In scale this film is hard to parallel. Gracchi suggests that the cast may number in the tens of thousands and you can well believe it. Even Hero doesn't have the same mass of humanity in crowded scenes and this is long before computer animation provided a substitute for such large numbers of extras. When you see this number of people moving about you realise how far computer graphics still have to come. CG just isn't as credible as actual people even at a distance - I think it is the reduction in variety associated with a CG crowd that does it. Despite being over eighty years old this film felt incredibly tangible compared to many modern, rendered works.

I actually think that the film conveyed its message more effectively, and with less compromise, than Gracchi suggests. He argues that because Marcellus, Ben Hur's nemesis, is killed and his family are cured of leprosy the film has not been able to entirely reconcile itself to the Christian moral message that "forbearance [...] a confidence in eternal justice, [...] meekness, kindness, forgiveness no matter the slight and turning the other cheek" are the right path instead of "the pagan virtues of revenge and anger". I think Gracchi misses the film's message in that synthesis.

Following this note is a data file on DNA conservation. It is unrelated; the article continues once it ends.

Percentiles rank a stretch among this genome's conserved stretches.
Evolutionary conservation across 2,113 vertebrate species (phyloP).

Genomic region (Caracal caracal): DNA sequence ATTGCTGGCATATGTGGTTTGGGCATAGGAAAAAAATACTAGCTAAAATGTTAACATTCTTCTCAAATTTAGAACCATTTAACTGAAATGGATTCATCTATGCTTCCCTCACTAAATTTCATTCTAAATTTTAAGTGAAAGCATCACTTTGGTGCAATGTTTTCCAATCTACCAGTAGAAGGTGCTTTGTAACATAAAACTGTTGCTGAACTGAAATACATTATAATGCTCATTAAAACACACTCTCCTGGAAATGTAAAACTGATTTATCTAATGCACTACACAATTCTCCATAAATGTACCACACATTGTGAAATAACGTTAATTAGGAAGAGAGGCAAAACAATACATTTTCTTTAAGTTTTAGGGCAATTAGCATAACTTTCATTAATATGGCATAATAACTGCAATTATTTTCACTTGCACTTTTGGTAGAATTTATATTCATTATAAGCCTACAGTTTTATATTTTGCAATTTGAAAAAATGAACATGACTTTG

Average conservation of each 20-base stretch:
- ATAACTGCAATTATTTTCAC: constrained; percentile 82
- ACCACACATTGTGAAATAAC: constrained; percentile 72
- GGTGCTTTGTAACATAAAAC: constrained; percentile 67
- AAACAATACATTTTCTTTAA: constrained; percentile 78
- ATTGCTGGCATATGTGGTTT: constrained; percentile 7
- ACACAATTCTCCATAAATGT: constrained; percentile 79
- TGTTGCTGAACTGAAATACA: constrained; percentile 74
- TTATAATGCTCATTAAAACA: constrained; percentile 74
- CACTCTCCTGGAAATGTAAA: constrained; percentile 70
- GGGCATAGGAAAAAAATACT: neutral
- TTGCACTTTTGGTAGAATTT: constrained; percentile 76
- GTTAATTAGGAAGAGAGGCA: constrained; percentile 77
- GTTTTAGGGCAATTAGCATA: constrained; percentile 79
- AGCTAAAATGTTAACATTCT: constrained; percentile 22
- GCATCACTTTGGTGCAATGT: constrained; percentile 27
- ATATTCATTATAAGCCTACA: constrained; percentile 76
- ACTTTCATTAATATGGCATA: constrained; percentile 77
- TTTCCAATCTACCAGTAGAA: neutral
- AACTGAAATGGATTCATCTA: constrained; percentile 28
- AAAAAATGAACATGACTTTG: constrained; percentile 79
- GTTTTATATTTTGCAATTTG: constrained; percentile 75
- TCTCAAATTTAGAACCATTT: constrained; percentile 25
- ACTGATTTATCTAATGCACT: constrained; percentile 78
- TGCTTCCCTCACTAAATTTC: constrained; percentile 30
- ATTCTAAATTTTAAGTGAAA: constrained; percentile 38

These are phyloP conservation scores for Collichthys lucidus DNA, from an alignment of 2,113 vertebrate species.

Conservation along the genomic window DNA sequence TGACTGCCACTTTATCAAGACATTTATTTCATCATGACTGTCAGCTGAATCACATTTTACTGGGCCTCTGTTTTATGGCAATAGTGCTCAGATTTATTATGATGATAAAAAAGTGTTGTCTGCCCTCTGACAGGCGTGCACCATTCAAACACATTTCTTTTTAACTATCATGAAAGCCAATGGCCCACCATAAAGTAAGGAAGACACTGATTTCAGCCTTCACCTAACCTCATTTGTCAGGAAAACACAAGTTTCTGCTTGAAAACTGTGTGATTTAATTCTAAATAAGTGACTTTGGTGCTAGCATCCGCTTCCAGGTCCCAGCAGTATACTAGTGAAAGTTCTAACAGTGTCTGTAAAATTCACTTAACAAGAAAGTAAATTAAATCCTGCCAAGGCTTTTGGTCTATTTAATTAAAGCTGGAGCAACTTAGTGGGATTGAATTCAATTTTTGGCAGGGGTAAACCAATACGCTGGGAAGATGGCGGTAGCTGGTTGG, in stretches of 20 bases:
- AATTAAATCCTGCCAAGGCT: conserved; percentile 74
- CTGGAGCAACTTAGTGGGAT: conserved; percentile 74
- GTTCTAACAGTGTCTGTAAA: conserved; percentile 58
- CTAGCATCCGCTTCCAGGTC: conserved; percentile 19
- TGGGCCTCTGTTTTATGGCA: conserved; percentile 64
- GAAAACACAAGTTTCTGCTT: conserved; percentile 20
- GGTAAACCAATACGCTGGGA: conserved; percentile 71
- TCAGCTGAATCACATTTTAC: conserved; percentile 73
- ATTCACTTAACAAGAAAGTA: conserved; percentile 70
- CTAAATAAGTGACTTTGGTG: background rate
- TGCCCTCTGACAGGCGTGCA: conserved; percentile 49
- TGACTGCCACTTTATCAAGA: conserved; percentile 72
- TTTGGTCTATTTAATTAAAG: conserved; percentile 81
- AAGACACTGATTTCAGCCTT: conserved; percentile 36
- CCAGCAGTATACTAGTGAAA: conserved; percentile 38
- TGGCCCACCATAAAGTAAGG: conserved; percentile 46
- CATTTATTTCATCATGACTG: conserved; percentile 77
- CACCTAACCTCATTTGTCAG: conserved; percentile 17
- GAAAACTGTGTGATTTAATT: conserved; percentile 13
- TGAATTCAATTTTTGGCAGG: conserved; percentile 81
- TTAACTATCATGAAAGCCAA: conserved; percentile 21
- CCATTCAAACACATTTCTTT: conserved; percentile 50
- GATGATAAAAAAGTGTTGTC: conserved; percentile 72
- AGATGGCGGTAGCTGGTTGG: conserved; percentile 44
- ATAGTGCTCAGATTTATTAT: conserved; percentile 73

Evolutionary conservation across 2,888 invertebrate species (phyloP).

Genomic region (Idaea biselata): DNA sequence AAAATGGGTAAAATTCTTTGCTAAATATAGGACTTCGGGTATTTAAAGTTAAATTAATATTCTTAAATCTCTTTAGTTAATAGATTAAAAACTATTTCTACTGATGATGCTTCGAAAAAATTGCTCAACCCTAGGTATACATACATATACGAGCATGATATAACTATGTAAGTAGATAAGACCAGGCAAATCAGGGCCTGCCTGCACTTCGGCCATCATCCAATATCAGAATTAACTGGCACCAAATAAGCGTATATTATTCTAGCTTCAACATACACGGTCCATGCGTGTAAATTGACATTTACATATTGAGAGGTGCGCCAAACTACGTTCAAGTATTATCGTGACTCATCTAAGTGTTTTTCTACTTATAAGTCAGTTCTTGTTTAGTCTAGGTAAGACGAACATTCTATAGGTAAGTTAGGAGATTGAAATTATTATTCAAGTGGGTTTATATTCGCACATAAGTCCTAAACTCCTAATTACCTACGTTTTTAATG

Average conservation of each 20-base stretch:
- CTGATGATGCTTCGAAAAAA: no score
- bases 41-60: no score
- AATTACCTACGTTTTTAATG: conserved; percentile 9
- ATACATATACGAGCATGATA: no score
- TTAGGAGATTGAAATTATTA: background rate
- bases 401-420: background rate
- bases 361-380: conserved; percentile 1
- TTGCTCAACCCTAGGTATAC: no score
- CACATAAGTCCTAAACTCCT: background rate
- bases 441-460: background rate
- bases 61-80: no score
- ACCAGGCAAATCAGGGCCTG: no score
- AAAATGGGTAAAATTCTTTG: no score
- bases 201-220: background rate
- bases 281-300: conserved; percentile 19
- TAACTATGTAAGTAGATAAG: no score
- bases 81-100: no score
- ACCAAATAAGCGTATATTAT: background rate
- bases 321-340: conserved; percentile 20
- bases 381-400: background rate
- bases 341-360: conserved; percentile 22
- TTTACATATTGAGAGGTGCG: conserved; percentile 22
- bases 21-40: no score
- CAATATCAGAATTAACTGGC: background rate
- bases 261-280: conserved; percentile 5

While Ben Hur does achieve his revenge over Marcellus it does nothing for him. He is instantly dissatisfied and complaining that his revenge has not brought his family back. Instead, his family are brought back thanks to their "confidence in eternal justice". This is the same way the same message is put across in the Lord of the Rings - not by having someone foresake violence but by showing a character who succeeds in the pagan fashion and finds the victory pyrrhic. I see no reason why this approach compromises the message at all.

Sunday, April 20, 2008

Great Article on Colombia in the Washington Post

"There are two important countries at the north of South America. One, Colombia, has a democratic government that, with strong support from the Clinton and Bush administrations, has bravely sought to defeat brutal militias of the left and right and to safeguard human rights. The other, Venezuela, has a repressive government that has undermined media freedoms, forcibly nationalized industries, rallied opposition to the United States and, recent evidence suggests, supported terrorist groups inside Colombia. That U.S. unions, human rights groups and now Democrats would focus their criticism and advocacy on the former, to the benefit of the latter, shows how far they have departed from their own declared principles."

Just like Israel it looks like Colombia is being singled out not because it is particularly in the wrong but because the cause of human rights is being perverted as a means to attack those perceived as on the wrong political 'side'.